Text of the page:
David Walker, relaxing on a green couch in an old house in east Austin, was spending a quiet, rainy afternoon chatting and working on his scrapbook. But that gives you the wrong impression of Walker, the scrapbook, the house, the conversation, and even the couch.
Walker is the co-founder of Conjunctured, a coworking space in East Austin. Several years ago, after hosting a handful of jellies—an unfortunate nickname for informal work sessions at a local coffee shop—he and his business partner raised some money and rented the house, which they kitted out with desks, lockers, a kitchenette, and local art.
Now, Conjunctured has 22 full-time members paying $275 a month each for a key to the space, plus a couple of dozen basic members, who rent space on more flexible terms. The scrapbook profiles the members, all of them independent workers looking for a way to reintroduce some of the structure and social life they had been missing in their home offices.
The couch is a mascot of sorts: Two of the coworkers had struck up a business partnership that they dubbed the Green Couch Group. And Walker’s chat was a bit of business: He was consulting with Elton Rivas, who had just started a coworking space in Jacksonville. Riva spent years working in corporate America before striking out in search of something more fulfilling.
It’s an increasingly common sentiment. The day before, Austin had hosted the Global Coworking Unconference Conference, an annual confab of coworkers, entrepreneurs, designers, and businesspeople. According to Deskmag, an online coworking magazine, there are now some 1,100 such spaces around the world.
The growing movement known as co-working meets multiple needs of fledgling entrepreneurs by providing a shared work environment. Co-workers have access to information technology and telecommunication services, workspace, a conference room, shared printers and a community of fellow co-workers. According to a recent survey on deskmag.com, 54 percent of all co-workers are freelancers. Almost 20 percent are entrepreneurs who employ others. As a hub for entrepreneurs and startups, Austin has seen a healthy growth of co-working facilities. The most visible are GoLab Austin, Soma Vida, CoSpace, Conjunctured and Link Coworking.
All things co-working will be the focus of the Global Coworking Unconference Conference March 8-9 at the AT&T Executive Education and Conference Center at the University of Texas.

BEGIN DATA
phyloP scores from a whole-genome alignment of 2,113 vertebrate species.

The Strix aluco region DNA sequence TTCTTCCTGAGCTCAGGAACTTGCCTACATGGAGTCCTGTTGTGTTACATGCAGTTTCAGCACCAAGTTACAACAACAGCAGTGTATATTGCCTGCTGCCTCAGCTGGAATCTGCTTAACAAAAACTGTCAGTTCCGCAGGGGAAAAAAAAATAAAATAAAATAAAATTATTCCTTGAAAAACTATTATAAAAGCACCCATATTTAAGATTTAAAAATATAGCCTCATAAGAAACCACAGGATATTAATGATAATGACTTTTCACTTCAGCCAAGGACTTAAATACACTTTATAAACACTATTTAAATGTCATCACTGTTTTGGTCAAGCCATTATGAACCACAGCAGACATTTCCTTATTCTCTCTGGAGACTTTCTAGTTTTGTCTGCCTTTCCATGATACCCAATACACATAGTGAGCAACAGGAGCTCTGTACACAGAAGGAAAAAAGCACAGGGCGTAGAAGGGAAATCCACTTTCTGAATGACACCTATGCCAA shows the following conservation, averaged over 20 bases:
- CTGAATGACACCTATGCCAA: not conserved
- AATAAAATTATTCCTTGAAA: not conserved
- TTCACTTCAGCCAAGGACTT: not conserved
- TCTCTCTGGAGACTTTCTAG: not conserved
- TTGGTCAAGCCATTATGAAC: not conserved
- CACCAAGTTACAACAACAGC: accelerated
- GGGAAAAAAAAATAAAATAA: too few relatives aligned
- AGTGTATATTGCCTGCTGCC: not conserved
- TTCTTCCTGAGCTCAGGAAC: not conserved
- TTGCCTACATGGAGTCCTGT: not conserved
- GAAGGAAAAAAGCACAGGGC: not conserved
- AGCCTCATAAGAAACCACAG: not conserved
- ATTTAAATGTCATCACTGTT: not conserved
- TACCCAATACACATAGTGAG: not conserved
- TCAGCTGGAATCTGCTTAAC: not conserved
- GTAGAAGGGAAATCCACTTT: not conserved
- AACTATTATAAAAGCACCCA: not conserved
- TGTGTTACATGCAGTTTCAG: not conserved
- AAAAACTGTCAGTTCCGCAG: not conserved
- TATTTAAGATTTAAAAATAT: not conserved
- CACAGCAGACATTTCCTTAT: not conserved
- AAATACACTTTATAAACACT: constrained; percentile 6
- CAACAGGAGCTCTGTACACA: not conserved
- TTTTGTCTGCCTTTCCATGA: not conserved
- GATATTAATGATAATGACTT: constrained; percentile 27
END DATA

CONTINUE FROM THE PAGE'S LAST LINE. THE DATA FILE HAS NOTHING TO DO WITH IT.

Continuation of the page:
Link Coworking in Austin, owned by Liz Elam, is hosting the event, which features a conference track and an unconference track.
The conference track includes speakers on topics such as the state of co-working, how to design and build co-working spaces, and a question-and-answer session with several co-working space owners. The unconference features a Co-Working Treasure Hunt, which will be a self-guided tour of co-working sites in Austin, including Conjunctured, Co-Space, GoLab, ...
But the group, which began in 2009, is well-funded ($1.5 million from Google alone back in December) and well-staffed. It has 26 fellows, many of whom have been sent to eight cities (including Austin) to coordinate Code Across America, a Hackathon that starts this week.
The Austin portion of the event will be a Hackathon today at Conjunctured Coworking, 1309 E. Seventh St., from 9:30 a.m. to 7 p.m.
Psychic Readings & Spiritual Cleansing by Emma probably saw this coming. The business just moved from its home on East Seventh Street so neighbor Conjunctured could grow. Conjunctured offers freelancers, telecommuters and entrepreneurs a place to work...
Don Teague video tours Conjunctured and talks about the growth of coworking.
In Austin, another office option for cost-cutting businesses is the Conjunctured house, a co-working space that opened in a renovated house on East Seventh Street in August 2008.
During its formation, Conjunctured pooled money from its four co-founders and members. It also used the traditional barter system to get the office painted in exchange for a membership.
The Conjunctured office — equipped with desks, tables and a galley kitchen — serves members who pay a $250 monthly fee to have access to a quiet workspace.
Conjunctured founder David Walker said the house is now operating at capacity with 26 members. About 65 percent of them are technology companies, but he said the concentration of tech companies should settle at about 50 percent within six months.
Conjunctured has given local businesspeople a reasonable middle ground between working cheaply from a home office and spending scarce capital on leasing an office. Also, working beside other businesses is less distracting and less lonely for most members, Walker said.